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Print Sources

How to Cite Your Print Sources in APA Format

This guide is based on the Publication manual of the American Psychological Association (APA). 6th ed. Washington, D.C.: American Psychological Association, 2010. The complete manual can be found at the reference desk under the call number REF DESK BF 76.7 .A46 6th ed. 2010.

Documenting your research according to APA style means using In-text citation (or parenthetical citation) and making a Reference list. Provide an in-text citation whenever you quote an author directly or paraphrase an authors ideas. (See below for more about quotations.)

Type In-text citations in the body of your text and include the following: author last name(s) followed by a publication year in parentheses. TWO ACCEPTABLE FORMS: If you mention the author(s) in your narrative, put parentheses around the date only. Example: Zimbardo (1991) outlines his philosophy of… If you do not mention the author(s), put parentheses around both author and date. Example: One philosophy of personality (Zimbardo, 1991) states that…

If you cite a source more than once, check the following table to see if a subsequent (or repeated) citation can be briefer. Remember: authors may be mentioned either in your text or in the parenthetical citation. 

Number of authors First citation Subsequent citation(s)
1 author (Zimbardo, 1991) same
2 authors Mieder and Sobieske (1999) same
3-5 authors Smith, Johnson, Williams, Young, and Black (1982) Smith et al. (1982)
6 or more authors First author's last name et al. (1996) same
Group or corporate author (National Alliance for the Mentally Ill [NAMI], 2000) (NAMI, 2000)

If no author is given, cite the source by the first 2-3 words of the title followed by the publication year in parentheses. Use double quotation marks for article and chapter titles; italicize titles of books, periodicals, and microfilm publications. EXAMPLES: (“Funding Highlights,” 1998) The story of meat (1930).

Quotations

Quotations under 40 words: Use double quotation marks, and include the page number(s) after the quoted text, either with the full citation or apart. EXAMPLE: “Libraries are amazing and enthralling places” (Parrott, 1999, p. 19). EXAMPLE: Parrott (1999) describes reference librarians as “trained explorers” ready to “guide you through a jungle of information” (p. 20).

Quotations over 40 words: Do not use double quotation marks. Instead, start a new line, indent five spaces, and maintain the indentation as you double-space the quoted text. Use quotation marks, as needed, for quoted text within the longer block quotation. Cite your source either before or at the end of the block. Type the page numbers only at the end , as shown here. EXAMPLE: (Gramm, 2002, p. 92); OR: (pp. 517-518). Space-bar twice after this.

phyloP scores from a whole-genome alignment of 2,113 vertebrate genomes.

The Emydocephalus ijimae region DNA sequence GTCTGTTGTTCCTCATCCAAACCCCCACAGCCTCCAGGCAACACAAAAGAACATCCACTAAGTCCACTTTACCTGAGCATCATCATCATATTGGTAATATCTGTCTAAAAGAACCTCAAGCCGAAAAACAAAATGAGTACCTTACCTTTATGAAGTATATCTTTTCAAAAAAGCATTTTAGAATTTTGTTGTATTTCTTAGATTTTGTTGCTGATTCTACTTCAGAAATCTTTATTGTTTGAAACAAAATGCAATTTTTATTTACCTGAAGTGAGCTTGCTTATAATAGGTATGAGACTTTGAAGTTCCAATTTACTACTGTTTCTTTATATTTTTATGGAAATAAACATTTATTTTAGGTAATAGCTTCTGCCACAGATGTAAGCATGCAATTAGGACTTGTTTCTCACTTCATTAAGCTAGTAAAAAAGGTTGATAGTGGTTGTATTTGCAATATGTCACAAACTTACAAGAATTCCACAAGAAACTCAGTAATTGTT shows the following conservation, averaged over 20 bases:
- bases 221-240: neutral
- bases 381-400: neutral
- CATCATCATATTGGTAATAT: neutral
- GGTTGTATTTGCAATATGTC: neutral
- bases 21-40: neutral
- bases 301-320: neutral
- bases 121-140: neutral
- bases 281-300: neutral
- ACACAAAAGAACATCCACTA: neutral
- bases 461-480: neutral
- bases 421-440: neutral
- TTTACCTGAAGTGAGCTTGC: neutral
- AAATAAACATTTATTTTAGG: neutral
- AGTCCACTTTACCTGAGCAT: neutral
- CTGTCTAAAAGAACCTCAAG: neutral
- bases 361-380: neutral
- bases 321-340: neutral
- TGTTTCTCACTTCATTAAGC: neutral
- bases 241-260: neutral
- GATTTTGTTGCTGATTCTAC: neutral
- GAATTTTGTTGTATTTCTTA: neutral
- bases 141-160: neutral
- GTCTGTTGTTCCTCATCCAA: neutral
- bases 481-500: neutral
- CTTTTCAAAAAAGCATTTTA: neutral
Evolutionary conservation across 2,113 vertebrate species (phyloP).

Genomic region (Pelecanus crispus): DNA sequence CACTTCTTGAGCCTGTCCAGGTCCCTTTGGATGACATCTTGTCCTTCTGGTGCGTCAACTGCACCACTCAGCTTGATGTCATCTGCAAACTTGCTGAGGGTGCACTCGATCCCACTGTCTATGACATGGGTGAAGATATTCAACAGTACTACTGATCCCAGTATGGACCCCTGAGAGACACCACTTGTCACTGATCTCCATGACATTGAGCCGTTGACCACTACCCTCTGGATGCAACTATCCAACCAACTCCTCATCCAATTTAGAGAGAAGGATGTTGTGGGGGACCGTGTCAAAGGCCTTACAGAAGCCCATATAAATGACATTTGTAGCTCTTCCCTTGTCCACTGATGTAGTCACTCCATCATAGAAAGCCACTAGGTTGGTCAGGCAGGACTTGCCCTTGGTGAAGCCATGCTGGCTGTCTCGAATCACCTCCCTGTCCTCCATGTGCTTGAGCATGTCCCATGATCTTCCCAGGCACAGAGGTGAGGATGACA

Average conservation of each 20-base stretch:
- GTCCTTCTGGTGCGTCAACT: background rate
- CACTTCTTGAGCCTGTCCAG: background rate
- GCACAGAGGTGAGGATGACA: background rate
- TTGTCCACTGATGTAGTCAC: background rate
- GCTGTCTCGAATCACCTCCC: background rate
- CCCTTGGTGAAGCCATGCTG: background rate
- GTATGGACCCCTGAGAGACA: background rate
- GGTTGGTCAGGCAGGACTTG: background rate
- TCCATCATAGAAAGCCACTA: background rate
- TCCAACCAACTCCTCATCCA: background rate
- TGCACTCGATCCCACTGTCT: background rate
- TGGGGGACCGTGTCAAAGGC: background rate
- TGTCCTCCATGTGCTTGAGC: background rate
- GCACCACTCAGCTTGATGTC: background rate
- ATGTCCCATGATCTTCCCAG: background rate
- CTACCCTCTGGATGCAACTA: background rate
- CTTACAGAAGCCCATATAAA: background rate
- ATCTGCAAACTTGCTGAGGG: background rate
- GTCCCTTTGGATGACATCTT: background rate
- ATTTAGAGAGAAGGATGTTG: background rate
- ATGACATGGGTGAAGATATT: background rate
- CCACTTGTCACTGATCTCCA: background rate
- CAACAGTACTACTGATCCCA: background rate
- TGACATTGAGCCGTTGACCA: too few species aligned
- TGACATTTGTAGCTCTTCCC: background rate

Reference List

  • List your sources on a separate page (or pages) with the header References centered at the top.
  • List references in alphabetical order by author last name, then by the earliest date for multiple works by the same author, or by title if there is no author.
  • Use hanging indent for each reference.
  • Double-space within and between references, but note: To save space on this guide, examples following will be single-spaced.
  • Italicize book and periodical titles.
  • Capitalize only the first word of book titles, subtitles, and words normally capitalized, e.g. American.
  • Capitalize every significant word of periodical titles. 

Reference List Examples

Reminder: For the purposes of this guide, examples listed below will be single-spaced. Your instructor may prefer double-spacing.

BOOK - ONE AUTHOR
Parrott, L. (1999). How to write psychology papers. (2nd ed.). 
    New York, NY: Longman.

BOOK - MULTIPLE AUTHORS
Cone, J. D., & Foster, S. L. (1993). Dissertations and theses from 
    start to finish: Psychology and related fields. Washington, DC: 
    American Psychological Association. 

BOOK - CORPORATE OR GROUP AUTHOR
American Psychiatric Association. (1994). Diagnostic and statistical 
    manual of mental disorders: DSMIV (4th ed.). Washington, DC: 
    Author. 
    - Subsequent citation: DSM-IV (1994) fourth edition.

EDITED BOOK
Gibbs, J. T., & Huang, L. N. (Eds.). (1991). Children of color: 
    Psychological interventions with minority youth. San Francisco, 
    CA: Jossey-Bass.

BOOK CHAPTER
Peters, M. (1995). Handedness and its relation to other indices of 
    cerebral lateralization. In R. J. Davidson & K. Hugdahl (Eds.), 
    Brain asymmetry (pp. 183-214). Cambridge, MA: MIT Press.

BOOK/JOURNAL ARTICLE - NO AUTHOR
Follow this format: Book title. OR Journal article title. (Date). 
    Remaining publication information required for authored books 
    and articles.

MULTI-VOLUME SET
Koch, S. (Ed.). (1959-1963). Psychology: A study of science. 
    (Vols. 1-6). New York, NY: McGraw-Hill. 
    - First citation: (Koch, 1959-1963).

JOURNAL ARTICLE - ONE AUTHOR
Bekerian, D. A. (1993). In search of the typical eyewitness. 
    American Psychologist, 48, 574-576.
 
JOURNAL ARTICLE - MULTIPLE AUTHORS, PAGINATED BY ISSUE
Klimoski, R., & Palmer, S. (1993). The ADA and the hiring process in 
    organizations. Consulting Psychology Journal: Practice and 
    Research, 45 (2), 10-36.

NEWSPAPER ARTICLE
Schwartz, J. (1993, September 30). Obesity affects economic, social 
    status. The Washington Post, pp. A1, A4.

ENCYCLOPEDIA ESSAY, SIGNED
Edelmann, R. J. (1994). Embarrassment and blushing. In Encyclopedia 
    of human behavior (Vol. 2, pp. 237-245). San Diego, CA: Academic 
    Press. 
    - Unsigned essay: Begin with title, then year, etc. 

Copyright 2012, UVM Libraries, Dept. of Information and Instruction Services.
Comments to: Jake Barickman, jbarickm@uvm.edu